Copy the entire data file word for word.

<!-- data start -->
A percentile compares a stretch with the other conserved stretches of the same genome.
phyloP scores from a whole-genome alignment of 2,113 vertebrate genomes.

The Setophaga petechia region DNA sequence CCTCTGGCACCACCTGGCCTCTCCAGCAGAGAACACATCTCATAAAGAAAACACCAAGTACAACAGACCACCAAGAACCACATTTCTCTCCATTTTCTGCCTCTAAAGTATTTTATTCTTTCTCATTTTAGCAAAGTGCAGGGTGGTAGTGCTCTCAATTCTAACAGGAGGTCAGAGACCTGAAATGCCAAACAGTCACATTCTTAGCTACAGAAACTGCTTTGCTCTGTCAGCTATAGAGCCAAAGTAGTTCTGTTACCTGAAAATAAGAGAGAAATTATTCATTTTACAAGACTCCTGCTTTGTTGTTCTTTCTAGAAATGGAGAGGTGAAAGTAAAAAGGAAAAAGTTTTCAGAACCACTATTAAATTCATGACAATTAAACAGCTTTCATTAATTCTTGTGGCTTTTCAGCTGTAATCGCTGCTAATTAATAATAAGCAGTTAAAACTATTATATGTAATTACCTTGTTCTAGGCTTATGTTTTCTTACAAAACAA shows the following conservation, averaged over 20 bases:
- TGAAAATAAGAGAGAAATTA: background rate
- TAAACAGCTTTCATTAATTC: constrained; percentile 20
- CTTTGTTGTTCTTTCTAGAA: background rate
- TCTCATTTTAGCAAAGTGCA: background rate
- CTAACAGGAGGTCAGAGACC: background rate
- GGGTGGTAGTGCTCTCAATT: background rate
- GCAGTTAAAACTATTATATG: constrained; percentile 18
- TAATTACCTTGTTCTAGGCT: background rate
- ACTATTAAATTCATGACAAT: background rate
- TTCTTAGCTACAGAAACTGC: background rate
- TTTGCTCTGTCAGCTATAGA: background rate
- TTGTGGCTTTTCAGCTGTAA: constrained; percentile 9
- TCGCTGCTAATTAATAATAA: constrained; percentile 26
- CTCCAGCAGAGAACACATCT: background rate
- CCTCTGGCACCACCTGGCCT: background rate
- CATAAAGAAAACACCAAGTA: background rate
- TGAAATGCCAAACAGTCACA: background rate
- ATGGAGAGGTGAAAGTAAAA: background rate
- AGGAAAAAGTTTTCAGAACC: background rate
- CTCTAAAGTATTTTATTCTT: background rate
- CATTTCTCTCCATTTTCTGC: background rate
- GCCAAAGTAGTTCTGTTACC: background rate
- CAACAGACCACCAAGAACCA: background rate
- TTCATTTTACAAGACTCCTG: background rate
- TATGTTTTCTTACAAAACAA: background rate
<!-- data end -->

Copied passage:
A percentile compares a stretch with the other conserved stretches of the same genome.
phyloP scores from a whole-genome alignment of 2,113 vertebrate genomes.

The Setophaga petechia region DNA sequence CCTCTGGCACCACCTGGCCTCTCCAGCAGAGAACACATCTCATAAAGAAAACACCAAGTACAACAGACCACCAAGAACCACATTTCTCTCCATTTTCTGCCTCTAAAGTATTTTATTCTTTCTCATTTTAGCAAAGTGCAGGGTGGTAGTGCTCTCAATTCTAACAGGAGGTCAGAGACCTGAAATGCCAAACAGTCACATTCTTAGCTACAGAAACTGCTTTGCTCTGTCAGCTATAGAGCCAAAGTAGTTCTGTTACCTGAAAATAAGAGAGAAATTATTCATTTTACAAGACTCCTGCTTTGTTGTTCTTTCTAGAAATGGAGAGGTGAAAGTAAAAAGGAAAAAGTTTTCAGAACCACTATTAAATTCATGACAATTAAACAGCTTTCATTAATTCTTGTGGCTTTTCAGCTGTAATCGCTGCTAATTAATAATAAGCAGTTAAAACTATTATATGTAATTACCTTGTTCTAGGCTTATGTTTTCTTACAAAACAA shows the following conservation, averaged over 20 bases:
- TGAAAATAAGAGAGAAATTA: background rate
- TAAACAGCTTTCATTAATTC: constrained; percentile 20
- CTTTGTTGTTCTTTCTAGAA: background rate
- TCTCATTTTAGCAAAGTGCA: background rate
- CTAACAGGAGGTCAGAGACC: background rate
- GGGTGGTAGTGCTCTCAATT: background rate
- GCAGTTAAAACTATTATATG: constrained; percentile 18
- TAATTACCTTGTTCTAGGCT: background rate
- ACTATTAAATTCATGACAAT: background rate
- TTCTTAGCTACAGAAACTGC: background rate
- TTTGCTCTGTCAGCTATAGA: background rate
- TTGTGGCTTTTCAGCTGTAA: constrained; percentile 9
- TCGCTGCTAATTAATAATAA: constrained; percentile 26
- CTCCAGCAGAGAACACATCT: background rate
- CCTCTGGCACCACCTGGCCT: background rate
- CATAAAGAAAACACCAAGTA: background rate
- TGAAATGCCAAACAGTCACA: background rate
- ATGGAGAGGTGAAAGTAAAA: background rate
- AGGAAAAAGTTTTCAGAACC: background rate
- CTCTAAAGTATTTTATTCTT: background rate
- CATTTCTCTCCATTTTCTGC: background rate
- GCCAAAGTAGTTCTGTTACC: background rate
- CAACAGACCACCAAGAACCA: background rate
- TTCATTTTACAAGACTCCTG: background rate
- TATGTTTTCTTACAAAACAA: background rate